A knock at the door. The quick flash of a business card and a demand for entry.
A pushy salesman? An irate ex spouse?
Under Gardner’s proposed property regulations, it could be a city employee wanting to do a home inspection or check for code violations.
Laughing? Don’t.
Property owners would do well to read community development’s new property regulations, available online at here. (Click on the “Property Code” hyperlink)
Title 8.20.020 Section A of the code appears to grant city employees, or contractors hired by the city, the right to demand entry onto private property and make it unlawful to refuse.
Police need warrants but it appears city employees won’t.
While we have the utmost respect for city employees, police officers have been given background checks and undergone training in the law and de-escalating confrontational situations. Can the same be said of all city employees – or their “hired contractors?” We’re incredulous both at the audacity of the proposal and the thought that city administration would want to put an employee in what could be a very volatile situation.
The document, which a memo indicates took city staff 60 days to produce, also regulates when you can repair your car. Need to replace windshield wipers, but you work until 11 p.m.? Don’t plan on doing it in your own driveway. You’ll need to drive out of town to replace them. Same with brakes, headlights or any other minor repair. Repairs, except dead batteries or flat tires, will be illegal in Gardner between 10 p.m. and 7 a.m.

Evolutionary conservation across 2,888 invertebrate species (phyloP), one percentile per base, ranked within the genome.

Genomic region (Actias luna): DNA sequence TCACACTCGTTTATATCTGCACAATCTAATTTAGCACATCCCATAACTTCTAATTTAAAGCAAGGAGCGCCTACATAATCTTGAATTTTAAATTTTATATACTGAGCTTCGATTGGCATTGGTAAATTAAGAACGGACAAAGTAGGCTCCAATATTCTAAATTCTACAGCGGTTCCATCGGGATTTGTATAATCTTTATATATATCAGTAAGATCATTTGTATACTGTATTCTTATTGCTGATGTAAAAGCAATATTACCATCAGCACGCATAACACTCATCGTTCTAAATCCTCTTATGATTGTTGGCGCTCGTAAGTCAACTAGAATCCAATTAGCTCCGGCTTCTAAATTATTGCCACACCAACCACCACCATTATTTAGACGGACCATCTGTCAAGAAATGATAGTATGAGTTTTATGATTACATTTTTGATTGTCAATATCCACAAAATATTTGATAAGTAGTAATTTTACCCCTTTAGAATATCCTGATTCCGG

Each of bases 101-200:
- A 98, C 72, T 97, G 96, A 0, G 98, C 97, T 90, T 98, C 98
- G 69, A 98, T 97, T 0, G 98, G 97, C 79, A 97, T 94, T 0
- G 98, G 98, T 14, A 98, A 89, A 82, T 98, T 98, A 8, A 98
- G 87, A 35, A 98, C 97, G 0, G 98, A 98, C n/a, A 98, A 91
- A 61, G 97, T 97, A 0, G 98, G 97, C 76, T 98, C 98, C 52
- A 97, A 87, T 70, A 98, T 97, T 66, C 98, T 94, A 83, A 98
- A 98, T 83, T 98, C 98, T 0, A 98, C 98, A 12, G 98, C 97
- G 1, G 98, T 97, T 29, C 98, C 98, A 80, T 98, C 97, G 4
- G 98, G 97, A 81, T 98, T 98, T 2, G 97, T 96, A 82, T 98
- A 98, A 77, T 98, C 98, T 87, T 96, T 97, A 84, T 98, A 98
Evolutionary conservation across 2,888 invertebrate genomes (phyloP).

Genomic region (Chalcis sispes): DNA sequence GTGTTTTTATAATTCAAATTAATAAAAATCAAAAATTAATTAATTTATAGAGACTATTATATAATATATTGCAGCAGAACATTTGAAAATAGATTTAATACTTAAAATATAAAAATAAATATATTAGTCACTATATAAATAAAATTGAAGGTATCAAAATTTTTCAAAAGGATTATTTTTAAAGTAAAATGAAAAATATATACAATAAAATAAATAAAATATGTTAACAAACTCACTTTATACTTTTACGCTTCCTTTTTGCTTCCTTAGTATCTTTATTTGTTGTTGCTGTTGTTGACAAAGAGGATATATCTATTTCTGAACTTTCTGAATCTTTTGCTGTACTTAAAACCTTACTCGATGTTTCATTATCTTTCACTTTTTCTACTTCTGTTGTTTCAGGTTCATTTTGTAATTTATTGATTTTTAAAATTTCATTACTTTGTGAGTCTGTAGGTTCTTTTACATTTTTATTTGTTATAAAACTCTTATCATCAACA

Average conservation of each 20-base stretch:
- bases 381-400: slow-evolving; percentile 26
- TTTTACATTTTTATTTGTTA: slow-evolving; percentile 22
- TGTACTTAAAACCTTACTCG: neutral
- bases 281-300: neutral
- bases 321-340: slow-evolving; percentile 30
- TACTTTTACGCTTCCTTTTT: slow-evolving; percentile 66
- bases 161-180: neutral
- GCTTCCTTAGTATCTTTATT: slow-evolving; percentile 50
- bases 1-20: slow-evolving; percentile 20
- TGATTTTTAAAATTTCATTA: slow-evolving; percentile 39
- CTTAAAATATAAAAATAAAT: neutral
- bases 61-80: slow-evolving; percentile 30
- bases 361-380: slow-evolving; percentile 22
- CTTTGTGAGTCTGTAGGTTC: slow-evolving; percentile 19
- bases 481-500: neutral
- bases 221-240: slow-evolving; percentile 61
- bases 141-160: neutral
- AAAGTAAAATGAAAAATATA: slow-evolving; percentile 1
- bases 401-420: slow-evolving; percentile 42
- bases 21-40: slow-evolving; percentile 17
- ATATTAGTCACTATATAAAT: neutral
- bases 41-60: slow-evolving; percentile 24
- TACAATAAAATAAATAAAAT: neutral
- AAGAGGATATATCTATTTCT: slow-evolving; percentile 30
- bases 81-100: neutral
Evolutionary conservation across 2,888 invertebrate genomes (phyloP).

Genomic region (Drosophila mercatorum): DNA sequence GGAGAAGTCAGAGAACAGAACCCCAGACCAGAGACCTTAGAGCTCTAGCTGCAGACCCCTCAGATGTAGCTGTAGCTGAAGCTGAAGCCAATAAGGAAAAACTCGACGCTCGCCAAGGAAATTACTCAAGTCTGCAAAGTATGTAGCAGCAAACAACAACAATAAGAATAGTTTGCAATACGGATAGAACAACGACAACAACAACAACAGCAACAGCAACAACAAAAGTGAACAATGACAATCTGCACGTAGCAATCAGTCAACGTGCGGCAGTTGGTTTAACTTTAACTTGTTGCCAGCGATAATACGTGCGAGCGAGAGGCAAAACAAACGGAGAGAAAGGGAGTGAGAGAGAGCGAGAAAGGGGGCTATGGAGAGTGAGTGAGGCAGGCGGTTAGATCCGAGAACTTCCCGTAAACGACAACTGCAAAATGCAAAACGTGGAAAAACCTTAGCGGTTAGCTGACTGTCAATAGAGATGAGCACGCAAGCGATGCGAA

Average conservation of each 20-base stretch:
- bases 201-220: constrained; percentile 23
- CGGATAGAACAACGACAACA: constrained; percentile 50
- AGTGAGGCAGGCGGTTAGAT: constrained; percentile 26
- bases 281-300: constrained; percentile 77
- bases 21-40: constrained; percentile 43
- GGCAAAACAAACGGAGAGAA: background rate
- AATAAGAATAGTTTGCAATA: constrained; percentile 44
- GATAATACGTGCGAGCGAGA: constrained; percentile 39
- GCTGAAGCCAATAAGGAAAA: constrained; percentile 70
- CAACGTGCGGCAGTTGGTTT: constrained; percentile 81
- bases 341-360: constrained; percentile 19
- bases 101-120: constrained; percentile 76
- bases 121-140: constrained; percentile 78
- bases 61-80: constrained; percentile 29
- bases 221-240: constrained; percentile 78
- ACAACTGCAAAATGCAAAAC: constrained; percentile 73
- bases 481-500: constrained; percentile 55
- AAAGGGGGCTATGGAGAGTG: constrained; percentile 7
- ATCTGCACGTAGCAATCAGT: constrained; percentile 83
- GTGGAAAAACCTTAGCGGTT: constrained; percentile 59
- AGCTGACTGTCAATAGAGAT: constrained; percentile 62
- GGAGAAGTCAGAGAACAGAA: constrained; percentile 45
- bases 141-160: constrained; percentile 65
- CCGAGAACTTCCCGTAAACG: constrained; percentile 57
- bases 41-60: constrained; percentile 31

We understand staff’s concern with a noisy, all-night car repair job. But really, does the regulation need to be so specific? Don’t we have noise ordinances in place, and don’t our police officers do a pretty good job of responding to neighbor’s concerns?
The entire document is both tedious and burdensome. It regulates everything from compost piles (there must be no odor), to placement of playground equipment, the size and durability of trash receptacles, snow removal, gravel drives, and a missing board from your fence.
One bright spot: residents will still have the right to use barbeque grills; however, there are about four paragraphs of regulations that must be followed, including remaining in “reasonable proximity” of the grill. In other words, don’t walk into the house to get the sauce, you might be violating the law.
We’re sure city administration will say we’re being ridiculous, that none of this will ever actually happen.
To which we will reply: with the budget shortfall this city is facing, why did you pay city staff 60 days to write it?